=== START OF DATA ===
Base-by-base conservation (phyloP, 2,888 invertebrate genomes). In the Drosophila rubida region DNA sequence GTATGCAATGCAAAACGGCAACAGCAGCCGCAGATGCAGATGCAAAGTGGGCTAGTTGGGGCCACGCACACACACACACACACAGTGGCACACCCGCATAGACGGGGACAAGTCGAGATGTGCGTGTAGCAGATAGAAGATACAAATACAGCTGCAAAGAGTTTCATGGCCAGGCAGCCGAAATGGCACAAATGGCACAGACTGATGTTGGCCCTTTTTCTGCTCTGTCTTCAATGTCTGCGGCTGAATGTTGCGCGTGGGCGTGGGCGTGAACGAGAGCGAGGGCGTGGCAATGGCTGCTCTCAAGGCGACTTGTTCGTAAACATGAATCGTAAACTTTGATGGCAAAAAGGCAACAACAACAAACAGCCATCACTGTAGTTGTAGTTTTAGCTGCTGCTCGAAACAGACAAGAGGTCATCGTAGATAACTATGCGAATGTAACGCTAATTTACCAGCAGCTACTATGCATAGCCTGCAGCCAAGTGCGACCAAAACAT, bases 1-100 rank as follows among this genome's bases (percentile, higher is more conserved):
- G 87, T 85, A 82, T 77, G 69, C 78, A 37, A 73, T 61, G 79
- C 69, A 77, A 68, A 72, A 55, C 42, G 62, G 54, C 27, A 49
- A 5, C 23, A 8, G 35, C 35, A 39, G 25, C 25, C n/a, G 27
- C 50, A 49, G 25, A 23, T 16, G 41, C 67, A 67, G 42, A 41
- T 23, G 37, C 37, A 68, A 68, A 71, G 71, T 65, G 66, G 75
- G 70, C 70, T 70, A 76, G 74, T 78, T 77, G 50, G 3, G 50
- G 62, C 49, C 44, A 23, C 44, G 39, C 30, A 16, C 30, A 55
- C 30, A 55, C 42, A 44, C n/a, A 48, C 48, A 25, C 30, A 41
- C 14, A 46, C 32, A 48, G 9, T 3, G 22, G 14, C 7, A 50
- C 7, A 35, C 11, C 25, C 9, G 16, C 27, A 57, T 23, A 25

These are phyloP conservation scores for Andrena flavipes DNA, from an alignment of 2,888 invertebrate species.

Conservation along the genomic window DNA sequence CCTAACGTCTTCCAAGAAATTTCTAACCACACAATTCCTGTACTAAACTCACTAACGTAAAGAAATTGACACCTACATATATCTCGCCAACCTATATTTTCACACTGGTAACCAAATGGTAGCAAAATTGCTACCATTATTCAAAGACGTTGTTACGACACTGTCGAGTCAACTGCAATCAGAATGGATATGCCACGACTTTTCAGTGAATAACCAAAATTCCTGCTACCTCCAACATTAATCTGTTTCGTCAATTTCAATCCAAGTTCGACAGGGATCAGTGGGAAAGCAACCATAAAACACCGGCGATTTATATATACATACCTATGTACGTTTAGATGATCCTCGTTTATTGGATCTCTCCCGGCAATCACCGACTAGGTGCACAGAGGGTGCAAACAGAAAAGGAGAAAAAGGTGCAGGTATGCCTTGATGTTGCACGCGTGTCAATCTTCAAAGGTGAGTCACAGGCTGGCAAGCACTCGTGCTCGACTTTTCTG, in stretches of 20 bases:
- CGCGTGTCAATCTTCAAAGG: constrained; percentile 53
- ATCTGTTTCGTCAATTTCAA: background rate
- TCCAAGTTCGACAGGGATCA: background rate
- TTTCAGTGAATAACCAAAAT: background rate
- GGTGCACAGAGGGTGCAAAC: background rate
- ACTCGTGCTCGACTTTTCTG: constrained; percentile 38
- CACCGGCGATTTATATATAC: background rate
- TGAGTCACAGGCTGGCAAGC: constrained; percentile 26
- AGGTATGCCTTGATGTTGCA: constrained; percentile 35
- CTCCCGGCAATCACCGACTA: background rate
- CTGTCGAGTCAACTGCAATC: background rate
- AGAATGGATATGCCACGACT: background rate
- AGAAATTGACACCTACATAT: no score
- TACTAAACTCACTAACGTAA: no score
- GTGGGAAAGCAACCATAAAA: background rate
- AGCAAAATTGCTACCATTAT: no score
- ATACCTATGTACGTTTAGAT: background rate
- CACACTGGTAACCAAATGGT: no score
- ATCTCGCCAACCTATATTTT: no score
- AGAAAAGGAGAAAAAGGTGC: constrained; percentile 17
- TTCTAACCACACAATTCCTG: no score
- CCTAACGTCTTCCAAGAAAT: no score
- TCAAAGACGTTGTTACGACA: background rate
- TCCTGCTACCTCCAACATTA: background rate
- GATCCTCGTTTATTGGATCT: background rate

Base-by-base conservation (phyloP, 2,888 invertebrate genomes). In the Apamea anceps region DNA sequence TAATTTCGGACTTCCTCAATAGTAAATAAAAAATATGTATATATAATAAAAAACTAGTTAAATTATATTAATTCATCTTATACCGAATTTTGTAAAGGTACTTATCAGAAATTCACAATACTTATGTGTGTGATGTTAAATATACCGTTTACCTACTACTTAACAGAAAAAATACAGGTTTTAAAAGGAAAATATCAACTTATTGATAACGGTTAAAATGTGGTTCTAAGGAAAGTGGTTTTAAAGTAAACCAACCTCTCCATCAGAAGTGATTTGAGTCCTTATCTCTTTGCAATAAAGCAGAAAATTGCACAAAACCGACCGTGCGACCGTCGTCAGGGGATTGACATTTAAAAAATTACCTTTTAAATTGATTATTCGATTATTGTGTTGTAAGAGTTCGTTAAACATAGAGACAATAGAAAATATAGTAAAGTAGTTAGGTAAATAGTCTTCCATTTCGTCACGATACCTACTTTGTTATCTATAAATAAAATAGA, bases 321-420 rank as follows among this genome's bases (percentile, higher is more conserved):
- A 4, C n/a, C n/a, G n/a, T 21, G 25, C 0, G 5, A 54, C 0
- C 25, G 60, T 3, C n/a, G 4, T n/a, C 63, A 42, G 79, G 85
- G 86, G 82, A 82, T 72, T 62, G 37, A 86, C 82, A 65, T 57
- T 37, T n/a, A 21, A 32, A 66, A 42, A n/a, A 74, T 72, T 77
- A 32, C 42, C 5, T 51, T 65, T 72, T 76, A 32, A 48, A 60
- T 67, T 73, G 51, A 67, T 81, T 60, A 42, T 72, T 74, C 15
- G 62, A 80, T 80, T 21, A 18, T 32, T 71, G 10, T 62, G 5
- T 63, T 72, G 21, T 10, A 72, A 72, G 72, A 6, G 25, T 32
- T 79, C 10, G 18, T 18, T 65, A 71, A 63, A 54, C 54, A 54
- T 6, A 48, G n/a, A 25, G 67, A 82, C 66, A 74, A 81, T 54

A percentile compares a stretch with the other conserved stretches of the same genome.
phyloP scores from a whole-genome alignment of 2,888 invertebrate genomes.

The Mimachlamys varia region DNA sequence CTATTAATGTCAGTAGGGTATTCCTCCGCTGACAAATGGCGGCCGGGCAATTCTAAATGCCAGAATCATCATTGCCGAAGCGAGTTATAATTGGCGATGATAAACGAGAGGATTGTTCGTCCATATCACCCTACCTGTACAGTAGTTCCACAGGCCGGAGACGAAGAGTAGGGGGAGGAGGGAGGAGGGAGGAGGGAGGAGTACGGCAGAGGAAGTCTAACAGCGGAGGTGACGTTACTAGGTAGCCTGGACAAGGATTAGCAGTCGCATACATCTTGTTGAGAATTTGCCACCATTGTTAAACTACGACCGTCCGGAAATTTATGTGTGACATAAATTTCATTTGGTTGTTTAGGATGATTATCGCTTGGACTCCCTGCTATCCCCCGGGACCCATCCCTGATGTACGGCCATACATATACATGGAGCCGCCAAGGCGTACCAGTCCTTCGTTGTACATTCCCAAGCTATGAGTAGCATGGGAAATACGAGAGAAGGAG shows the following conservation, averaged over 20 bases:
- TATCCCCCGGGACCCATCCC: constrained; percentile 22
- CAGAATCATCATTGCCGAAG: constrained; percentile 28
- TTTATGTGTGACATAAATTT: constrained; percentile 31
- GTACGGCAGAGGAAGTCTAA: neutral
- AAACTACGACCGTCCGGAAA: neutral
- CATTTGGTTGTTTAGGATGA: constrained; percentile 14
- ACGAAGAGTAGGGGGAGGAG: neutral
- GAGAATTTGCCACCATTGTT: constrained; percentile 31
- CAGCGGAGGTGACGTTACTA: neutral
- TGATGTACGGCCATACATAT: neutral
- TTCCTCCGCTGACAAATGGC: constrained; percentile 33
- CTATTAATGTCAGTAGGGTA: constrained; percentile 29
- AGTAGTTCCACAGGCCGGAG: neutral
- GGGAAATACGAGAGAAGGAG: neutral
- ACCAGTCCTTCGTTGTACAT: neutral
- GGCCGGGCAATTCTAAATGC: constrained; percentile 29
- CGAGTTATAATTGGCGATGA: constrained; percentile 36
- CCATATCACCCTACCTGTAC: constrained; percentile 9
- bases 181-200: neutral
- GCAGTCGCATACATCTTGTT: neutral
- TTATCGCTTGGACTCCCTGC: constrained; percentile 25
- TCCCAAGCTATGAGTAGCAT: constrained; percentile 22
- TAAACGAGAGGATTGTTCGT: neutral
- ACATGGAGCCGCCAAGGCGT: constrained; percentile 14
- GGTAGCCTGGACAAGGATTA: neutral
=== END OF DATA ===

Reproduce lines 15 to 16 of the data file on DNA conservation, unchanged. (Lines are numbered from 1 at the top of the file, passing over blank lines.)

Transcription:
- ATCTGTTTCGTCAATTTCAA: background rate
- TCCAAGTTCGACAGGGATCA: background rate